So, I'll send you to Mark Goldblatt's review of Maureen Dowd's latest book. Now, I'll admit I'm not a big reader of Ms. Dowd; the doctor said exposure to copious amounts of inane moronity ar bad for my blood pressure. And nothing can be more aggravating than to be lectured at by those who don't know what they are talking about. So I avoid her.
Mr. Goldblatt, on the other hand, wades right in:
Maureen Dowd begins her book Are Men Necessary? with a confession: "I don't understand men." If only she'd left it at that, we could simply add "men" to the long list of subjects into which she has no particular insight: history, psychology, philosophy, religion, economics, literature, art, constitutional law, international diplomacy, and several other topics upon she comments in her twice weekly column for the New York Times. But Dowd had to go and write a book about men and women, and Putnam had to go and publish it, and now it's sitting on my desk, waiting to be reviewed, and I feel like Bugs Bunny, holding a freshly baked cherry pie, about to smash it into the face of the haughty but hapless magician Ala Bahma, thinking to myself: "If I dood it, I get a whippin' . . . I dood it!"And that's just the first couple of paragraphs.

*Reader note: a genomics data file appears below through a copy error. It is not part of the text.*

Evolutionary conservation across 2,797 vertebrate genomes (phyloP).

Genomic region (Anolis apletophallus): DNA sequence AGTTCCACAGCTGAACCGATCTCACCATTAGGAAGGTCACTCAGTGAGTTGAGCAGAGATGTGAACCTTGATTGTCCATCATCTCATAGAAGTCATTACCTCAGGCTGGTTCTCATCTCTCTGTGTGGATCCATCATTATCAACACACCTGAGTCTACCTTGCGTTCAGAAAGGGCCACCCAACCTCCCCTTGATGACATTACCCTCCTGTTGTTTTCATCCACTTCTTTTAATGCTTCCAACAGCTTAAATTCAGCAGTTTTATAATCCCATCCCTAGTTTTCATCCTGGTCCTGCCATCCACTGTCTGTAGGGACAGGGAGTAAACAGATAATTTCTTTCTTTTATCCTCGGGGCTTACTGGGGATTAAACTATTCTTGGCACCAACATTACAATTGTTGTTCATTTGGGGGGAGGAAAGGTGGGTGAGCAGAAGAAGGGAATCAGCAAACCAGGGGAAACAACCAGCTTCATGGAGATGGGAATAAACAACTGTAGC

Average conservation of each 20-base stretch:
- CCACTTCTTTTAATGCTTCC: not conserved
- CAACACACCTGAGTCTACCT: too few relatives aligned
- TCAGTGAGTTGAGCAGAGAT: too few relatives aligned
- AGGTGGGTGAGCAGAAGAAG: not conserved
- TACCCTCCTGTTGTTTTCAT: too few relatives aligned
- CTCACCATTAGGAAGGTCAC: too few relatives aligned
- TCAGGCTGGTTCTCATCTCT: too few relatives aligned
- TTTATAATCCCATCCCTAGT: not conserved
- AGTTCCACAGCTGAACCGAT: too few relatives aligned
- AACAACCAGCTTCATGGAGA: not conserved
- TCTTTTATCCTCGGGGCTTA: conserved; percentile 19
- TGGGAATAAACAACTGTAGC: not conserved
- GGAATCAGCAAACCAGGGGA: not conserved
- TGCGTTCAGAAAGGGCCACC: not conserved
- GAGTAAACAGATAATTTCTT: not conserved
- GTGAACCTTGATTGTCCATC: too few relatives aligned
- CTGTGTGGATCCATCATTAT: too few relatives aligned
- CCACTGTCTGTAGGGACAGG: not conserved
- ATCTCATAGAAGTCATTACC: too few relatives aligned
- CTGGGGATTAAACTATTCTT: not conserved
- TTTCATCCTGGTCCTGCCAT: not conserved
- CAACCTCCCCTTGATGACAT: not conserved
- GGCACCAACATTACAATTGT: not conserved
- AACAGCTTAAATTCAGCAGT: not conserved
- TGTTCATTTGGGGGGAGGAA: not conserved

Dowd claims her book "is not a systematic inquiry of any kind, or a handy little volume of sterling solutions to the American woman's problems." She insists she has "no special wisdom about redemption in matters of sex and love," nor is she "peddling a theory or a slogan or a policy." She concedes that she's "as baffled as the next woman" and that her book "offers only the diligent notes . . . of a fascinated observer of our gender perplexities." As is the custom with intellectual cowards, Dowd wants her ideas taken seriously; she just doesn't want them judged according to traditional evidentiary and logical standards.
So be it.